The DJs know it, adjusting the pitch can make or break a track. While most productions can withstand changes of tempo, transforming in character, Javier Marimon has based his experimental creations on fixed speeds, in a way that the movement becomes part of the art form.
The Spanish artist explains: “Salida 461 (Exit 461) is a 500 km highway car scape through rising km/h and bpm’s to reach a little unknown and safe village on the mountain that I call Home today. The news on a crackling car radio system was escalating on that progression too, so I was pushing the accelerator unnecessarily conditioned for what was starting to fall from the skies worldwide. Luckily, there is always a comedown, as in any other trip, and hopefully we will be able to stay there, rather than losing ourselves on accidental speed surplus.”
From 80 to 140 bpm, the tracks grow in tension, with analogue sounds skilfully designed to craft the acceleration. From the haunting, echoing bell-like sounds in “80”, a rhythmic beat is just audible. It’s re-used in the pulsating “100”, displaying a play in filters to encapsulate the growing apprehension. Rather minimal in elements overall, the bells and bleeps in both “120” and “140” unravel in the quickened beat, like a heart racing, succumbing to the atmosphere. The last piece, ambient, relentless, titled “0”, either comes as the choice to take the foot off the pedal for a happy ending, or to face the deadly wall…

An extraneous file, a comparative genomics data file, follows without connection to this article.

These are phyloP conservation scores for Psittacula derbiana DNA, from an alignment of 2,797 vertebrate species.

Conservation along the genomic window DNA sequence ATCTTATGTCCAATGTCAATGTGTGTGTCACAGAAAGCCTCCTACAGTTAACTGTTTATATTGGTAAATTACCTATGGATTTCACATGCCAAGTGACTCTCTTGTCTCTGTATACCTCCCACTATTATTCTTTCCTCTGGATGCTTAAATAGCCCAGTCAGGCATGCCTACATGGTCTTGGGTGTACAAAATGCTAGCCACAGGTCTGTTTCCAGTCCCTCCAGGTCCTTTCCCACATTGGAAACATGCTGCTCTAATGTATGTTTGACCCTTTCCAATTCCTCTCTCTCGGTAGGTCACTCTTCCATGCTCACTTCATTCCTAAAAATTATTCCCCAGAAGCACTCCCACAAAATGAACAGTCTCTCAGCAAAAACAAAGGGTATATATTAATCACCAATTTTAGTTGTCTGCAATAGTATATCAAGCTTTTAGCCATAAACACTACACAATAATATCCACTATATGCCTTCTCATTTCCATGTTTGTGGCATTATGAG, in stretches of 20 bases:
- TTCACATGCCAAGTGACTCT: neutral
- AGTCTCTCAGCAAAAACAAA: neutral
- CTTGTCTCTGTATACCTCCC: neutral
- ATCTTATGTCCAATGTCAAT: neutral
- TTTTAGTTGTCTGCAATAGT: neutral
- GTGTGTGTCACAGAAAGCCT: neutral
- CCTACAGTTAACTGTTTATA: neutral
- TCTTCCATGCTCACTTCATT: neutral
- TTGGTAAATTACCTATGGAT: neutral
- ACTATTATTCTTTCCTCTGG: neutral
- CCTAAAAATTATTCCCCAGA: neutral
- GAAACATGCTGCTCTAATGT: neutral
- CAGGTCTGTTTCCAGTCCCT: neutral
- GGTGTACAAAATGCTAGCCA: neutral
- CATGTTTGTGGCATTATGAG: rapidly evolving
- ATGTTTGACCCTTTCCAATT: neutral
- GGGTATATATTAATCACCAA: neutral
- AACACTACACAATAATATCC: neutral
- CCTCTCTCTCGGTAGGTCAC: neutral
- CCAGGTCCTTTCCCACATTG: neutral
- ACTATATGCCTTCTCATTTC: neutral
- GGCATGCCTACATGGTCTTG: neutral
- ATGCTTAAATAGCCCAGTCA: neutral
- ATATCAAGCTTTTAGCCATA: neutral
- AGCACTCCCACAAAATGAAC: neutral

The musical movement contributes to seeing the sound, through a short movie at play in the driver’s mind. Such a visual approach recalls that Marimon is first and foremost a talented graphic designer, behind artworks of labels such as Kizen Records, Danza Nativa, Spæcial and Huinali Recordings. With an immediately recognisable touch, the artist also has his own visual brand, Off T, that we recommend checking out.